For centuries, we have been using antibiotics to cure particular diseases. Antibiotics are also used when there is suspected blood poisoning in the blood. No doubt this mode of treatment has proven its efficacy for years. However, antibiotics can also lead to resistance when used for a longer time than suggested. This is why a group of medical experts, scientists and doctors are developing a way to purify blood using magnets.
Researchers from Harvard University, Switzerland's Empa and Adolphe Merkle Institute, are working hand-in-hand for this medicinal innovation. Though, there is still a lot to develop, experts say this is a promising discovery.
According to the study
, the process will involve iron, antibodies and magnets. Iron will coat the antibodies, and antibodies will look for harmful bacteria in the body. These antibodies will attach itself to the bacteria, and then dialysis will be done to the patient.
The bacteria will be extracted from the blood with the use of magnets, eventually leaving a cleansed blood to the patient.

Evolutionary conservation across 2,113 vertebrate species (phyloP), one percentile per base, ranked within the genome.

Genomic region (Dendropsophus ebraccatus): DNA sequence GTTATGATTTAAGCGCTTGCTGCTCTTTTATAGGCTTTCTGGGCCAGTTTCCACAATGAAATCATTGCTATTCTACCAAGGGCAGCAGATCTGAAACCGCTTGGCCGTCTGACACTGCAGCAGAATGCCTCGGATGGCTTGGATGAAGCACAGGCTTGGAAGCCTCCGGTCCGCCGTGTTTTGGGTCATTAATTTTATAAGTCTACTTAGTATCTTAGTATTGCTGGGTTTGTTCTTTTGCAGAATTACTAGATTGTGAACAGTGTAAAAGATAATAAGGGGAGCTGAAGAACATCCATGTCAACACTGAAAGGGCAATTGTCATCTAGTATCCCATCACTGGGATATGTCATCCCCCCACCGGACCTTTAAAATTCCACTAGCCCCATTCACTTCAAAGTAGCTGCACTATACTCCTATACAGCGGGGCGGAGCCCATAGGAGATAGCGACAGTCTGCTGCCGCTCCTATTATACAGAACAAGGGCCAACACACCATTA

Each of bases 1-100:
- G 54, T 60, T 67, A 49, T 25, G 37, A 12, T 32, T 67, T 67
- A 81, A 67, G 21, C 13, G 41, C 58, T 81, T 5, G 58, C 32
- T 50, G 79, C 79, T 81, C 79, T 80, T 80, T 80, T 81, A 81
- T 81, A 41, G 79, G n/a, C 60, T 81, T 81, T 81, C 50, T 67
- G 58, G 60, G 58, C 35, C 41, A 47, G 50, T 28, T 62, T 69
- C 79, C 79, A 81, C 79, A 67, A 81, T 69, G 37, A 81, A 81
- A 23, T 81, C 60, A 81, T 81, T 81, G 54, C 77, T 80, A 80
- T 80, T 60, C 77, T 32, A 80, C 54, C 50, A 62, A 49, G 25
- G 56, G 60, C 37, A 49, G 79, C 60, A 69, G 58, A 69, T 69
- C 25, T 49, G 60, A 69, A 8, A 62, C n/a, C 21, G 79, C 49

However, for now the study comes with restrictions. Certain antibodies only attach itself to particular bacteria. Meaning, doctors will have to test the patient first to know what type of bacteria causes the disease.
Additionally, usually there are a couple of different strains of bacteria that cause a particular sickness. Thus, different antibodies should be administered into the blood as well.
For that, the Harvard team led by Dr. Gerald Pier created an antibody that continuously attaches itself to different kinds of harmful bacteria. Though it's not ready yet for human trials, experts say they are getting favorable lab results.
So long, s..antibiotics!
Experts said they also still need to find out how to remove the iron particles that remains in the blood. Their theory is to conglomerate these iron particles to make sure magnets fully purify the blood.
The Empa team led by Dr. Inge Herrmann, is now developing a solution that will do the work. This solution would turn small particles of iron into bigger clusters, thus making the magnet more efficient for blood purification.